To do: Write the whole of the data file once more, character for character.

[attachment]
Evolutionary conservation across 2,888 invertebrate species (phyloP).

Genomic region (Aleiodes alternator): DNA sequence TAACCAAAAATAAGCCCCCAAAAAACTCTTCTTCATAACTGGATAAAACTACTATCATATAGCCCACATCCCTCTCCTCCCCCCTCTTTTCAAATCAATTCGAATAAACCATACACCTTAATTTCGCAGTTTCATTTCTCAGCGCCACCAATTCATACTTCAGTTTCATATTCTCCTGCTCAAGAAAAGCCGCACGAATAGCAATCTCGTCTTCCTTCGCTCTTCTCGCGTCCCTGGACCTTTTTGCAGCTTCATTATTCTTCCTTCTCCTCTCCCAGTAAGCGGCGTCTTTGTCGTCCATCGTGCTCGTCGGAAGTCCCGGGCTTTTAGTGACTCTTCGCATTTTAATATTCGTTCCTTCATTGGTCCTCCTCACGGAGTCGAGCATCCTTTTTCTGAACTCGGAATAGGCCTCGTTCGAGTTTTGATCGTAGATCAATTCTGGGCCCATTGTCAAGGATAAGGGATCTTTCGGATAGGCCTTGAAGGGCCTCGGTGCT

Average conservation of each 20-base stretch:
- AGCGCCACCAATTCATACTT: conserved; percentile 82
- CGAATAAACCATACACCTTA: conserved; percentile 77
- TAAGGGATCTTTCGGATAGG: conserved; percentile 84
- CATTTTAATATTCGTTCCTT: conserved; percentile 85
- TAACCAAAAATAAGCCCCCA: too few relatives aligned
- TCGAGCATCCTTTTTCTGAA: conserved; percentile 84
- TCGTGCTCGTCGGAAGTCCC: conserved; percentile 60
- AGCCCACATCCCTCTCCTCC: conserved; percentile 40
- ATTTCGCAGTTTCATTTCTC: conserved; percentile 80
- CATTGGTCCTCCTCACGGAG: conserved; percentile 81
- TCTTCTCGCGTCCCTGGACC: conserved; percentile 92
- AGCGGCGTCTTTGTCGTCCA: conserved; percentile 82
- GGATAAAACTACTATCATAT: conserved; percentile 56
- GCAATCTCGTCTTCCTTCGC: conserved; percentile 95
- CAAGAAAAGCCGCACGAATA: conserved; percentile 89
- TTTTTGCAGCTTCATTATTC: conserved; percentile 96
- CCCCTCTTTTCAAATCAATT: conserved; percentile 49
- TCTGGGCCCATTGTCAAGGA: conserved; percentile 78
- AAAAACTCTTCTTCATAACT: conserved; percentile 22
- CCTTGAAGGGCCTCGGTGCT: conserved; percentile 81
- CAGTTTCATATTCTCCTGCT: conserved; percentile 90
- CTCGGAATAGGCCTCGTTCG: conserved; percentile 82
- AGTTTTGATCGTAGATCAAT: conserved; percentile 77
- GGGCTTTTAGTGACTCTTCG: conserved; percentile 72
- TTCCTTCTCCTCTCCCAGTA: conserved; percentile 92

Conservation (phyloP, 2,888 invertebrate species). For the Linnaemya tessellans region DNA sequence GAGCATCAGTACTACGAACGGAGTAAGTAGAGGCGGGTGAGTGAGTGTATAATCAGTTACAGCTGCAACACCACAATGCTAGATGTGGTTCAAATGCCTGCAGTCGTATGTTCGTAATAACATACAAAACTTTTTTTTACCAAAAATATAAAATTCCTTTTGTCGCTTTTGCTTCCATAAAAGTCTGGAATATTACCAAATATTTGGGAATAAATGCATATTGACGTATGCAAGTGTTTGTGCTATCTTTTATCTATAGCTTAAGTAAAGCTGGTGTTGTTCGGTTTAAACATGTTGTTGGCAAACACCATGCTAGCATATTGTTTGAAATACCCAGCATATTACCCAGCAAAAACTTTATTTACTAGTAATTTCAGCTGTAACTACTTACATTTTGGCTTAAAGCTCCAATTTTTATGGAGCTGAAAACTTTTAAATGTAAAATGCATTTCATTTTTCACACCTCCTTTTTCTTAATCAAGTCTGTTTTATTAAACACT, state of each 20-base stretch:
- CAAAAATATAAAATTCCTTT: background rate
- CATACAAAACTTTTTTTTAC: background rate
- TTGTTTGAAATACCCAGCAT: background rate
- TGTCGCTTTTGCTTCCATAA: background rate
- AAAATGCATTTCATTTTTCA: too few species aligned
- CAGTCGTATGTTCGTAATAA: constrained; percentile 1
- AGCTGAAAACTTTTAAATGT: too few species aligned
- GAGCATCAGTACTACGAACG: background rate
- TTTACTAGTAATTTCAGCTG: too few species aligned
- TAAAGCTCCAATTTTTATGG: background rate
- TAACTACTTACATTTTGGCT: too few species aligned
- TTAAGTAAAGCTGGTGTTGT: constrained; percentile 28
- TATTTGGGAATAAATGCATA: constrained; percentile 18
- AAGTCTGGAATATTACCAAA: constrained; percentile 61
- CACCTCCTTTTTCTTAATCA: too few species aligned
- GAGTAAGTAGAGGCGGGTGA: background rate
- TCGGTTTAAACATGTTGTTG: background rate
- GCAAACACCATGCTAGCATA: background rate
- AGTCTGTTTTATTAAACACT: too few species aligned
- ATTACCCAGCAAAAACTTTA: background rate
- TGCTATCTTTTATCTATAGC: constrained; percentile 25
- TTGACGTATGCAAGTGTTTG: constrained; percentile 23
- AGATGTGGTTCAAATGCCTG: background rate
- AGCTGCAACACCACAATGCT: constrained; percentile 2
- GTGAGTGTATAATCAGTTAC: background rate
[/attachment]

Evolutionary conservation across 2,888 invertebrate species (phyloP).

Genomic region (Aleiodes alternator): DNA sequence TAACCAAAAATAAGCCCCCAAAAAACTCTTCTTCATAACTGGATAAAACTACTATCATATAGCCCACATCCCTCTCCTCCCCCCTCTTTTCAAATCAATTCGAATAAACCATACACCTTAATTTCGCAGTTTCATTTCTCAGCGCCACCAATTCATACTTCAGTTTCATATTCTCCTGCTCAAGAAAAGCCGCACGAATAGCAATCTCGTCTTCCTTCGCTCTTCTCGCGTCCCTGGACCTTTTTGCAGCTTCATTATTCTTCCTTCTCCTCTCCCAGTAAGCGGCGTCTTTGTCGTCCATCGTGCTCGTCGGAAGTCCCGGGCTTTTAGTGACTCTTCGCATTTTAATATTCGTTCCTTCATTGGTCCTCCTCACGGAGTCGAGCATCCTTTTTCTGAACTCGGAATAGGCCTCGTTCGAGTTTTGATCGTAGATCAATTCTGGGCCCATTGTCAAGGATAAGGGATCTTTCGGATAGGCCTTGAAGGGCCTCGGTGCT

Average conservation of each 20-base stretch:
- AGCGCCACCAATTCATACTT: conserved; percentile 82
- CGAATAAACCATACACCTTA: conserved; percentile 77
- TAAGGGATCTTTCGGATAGG: conserved; percentile 84
- CATTTTAATATTCGTTCCTT: conserved; percentile 85
- TAACCAAAAATAAGCCCCCA: too few relatives aligned
- TCGAGCATCCTTTTTCTGAA: conserved; percentile 84
- TCGTGCTCGTCGGAAGTCCC: conserved; percentile 60
- AGCCCACATCCCTCTCCTCC: conserved; percentile 40
- ATTTCGCAGTTTCATTTCTC: conserved; percentile 80
- CATTGGTCCTCCTCACGGAG: conserved; percentile 81
- TCTTCTCGCGTCCCTGGACC: conserved; percentile 92
- AGCGGCGTCTTTGTCGTCCA: conserved; percentile 82
- GGATAAAACTACTATCATAT: conserved; percentile 56
- GCAATCTCGTCTTCCTTCGC: conserved; percentile 95
- CAAGAAAAGCCGCACGAATA: conserved; percentile 89
- TTTTTGCAGCTTCATTATTC: conserved; percentile 96
- CCCCTCTTTTCAAATCAATT: conserved; percentile 49
- TCTGGGCCCATTGTCAAGGA: conserved; percentile 78
- AAAAACTCTTCTTCATAACT: conserved; percentile 22
- CCTTGAAGGGCCTCGGTGCT: conserved; percentile 81
- CAGTTTCATATTCTCCTGCT: conserved; percentile 90
- CTCGGAATAGGCCTCGTTCG: conserved; percentile 82
- AGTTTTGATCGTAGATCAAT: conserved; percentile 77
- GGGCTTTTAGTGACTCTTCG: conserved; percentile 72
- TTCCTTCTCCTCTCCCAGTA: conserved; percentile 92

Conservation (phyloP, 2,888 invertebrate species). For the Linnaemya tessellans region DNA sequence GAGCATCAGTACTACGAACGGAGTAAGTAGAGGCGGGTGAGTGAGTGTATAATCAGTTACAGCTGCAACACCACAATGCTAGATGTGGTTCAAATGCCTGCAGTCGTATGTTCGTAATAACATACAAAACTTTTTTTTACCAAAAATATAAAATTCCTTTTGTCGCTTTTGCTTCCATAAAAGTCTGGAATATTACCAAATATTTGGGAATAAATGCATATTGACGTATGCAAGTGTTTGTGCTATCTTTTATCTATAGCTTAAGTAAAGCTGGTGTTGTTCGGTTTAAACATGTTGTTGGCAAACACCATGCTAGCATATTGTTTGAAATACCCAGCATATTACCCAGCAAAAACTTTATTTACTAGTAATTTCAGCTGTAACTACTTACATTTTGGCTTAAAGCTCCAATTTTTATGGAGCTGAAAACTTTTAAATGTAAAATGCATTTCATTTTTCACACCTCCTTTTTCTTAATCAAGTCTGTTTTATTAAACACT, state of each 20-base stretch:
- CAAAAATATAAAATTCCTTT: background rate
- CATACAAAACTTTTTTTTAC: background rate
- TTGTTTGAAATACCCAGCAT: background rate
- TGTCGCTTTTGCTTCCATAA: background rate
- AAAATGCATTTCATTTTTCA: too few species aligned
- CAGTCGTATGTTCGTAATAA: constrained; percentile 1
- AGCTGAAAACTTTTAAATGT: too few species aligned
- GAGCATCAGTACTACGAACG: background rate
- TTTACTAGTAATTTCAGCTG: too few species aligned
- TAAAGCTCCAATTTTTATGG: background rate
- TAACTACTTACATTTTGGCT: too few species aligned
- TTAAGTAAAGCTGGTGTTGT: constrained; percentile 28
- TATTTGGGAATAAATGCATA: constrained; percentile 18
- AAGTCTGGAATATTACCAAA: constrained; percentile 61
- CACCTCCTTTTTCTTAATCA: too few species aligned
- GAGTAAGTAGAGGCGGGTGA: background rate
- TCGGTTTAAACATGTTGTTG: background rate
- GCAAACACCATGCTAGCATA: background rate
- AGTCTGTTTTATTAAACACT: too few species aligned
- ATTACCCAGCAAAAACTTTA: background rate
- TGCTATCTTTTATCTATAGC: constrained; percentile 25
- TTGACGTATGCAAGTGTTTG: constrained; percentile 23
- AGATGTGGTTCAAATGCCTG: background rate
- AGCTGCAACACCACAATGCT: constrained; percentile 2
- GTGAGTGTATAATCAGTTAC: background rate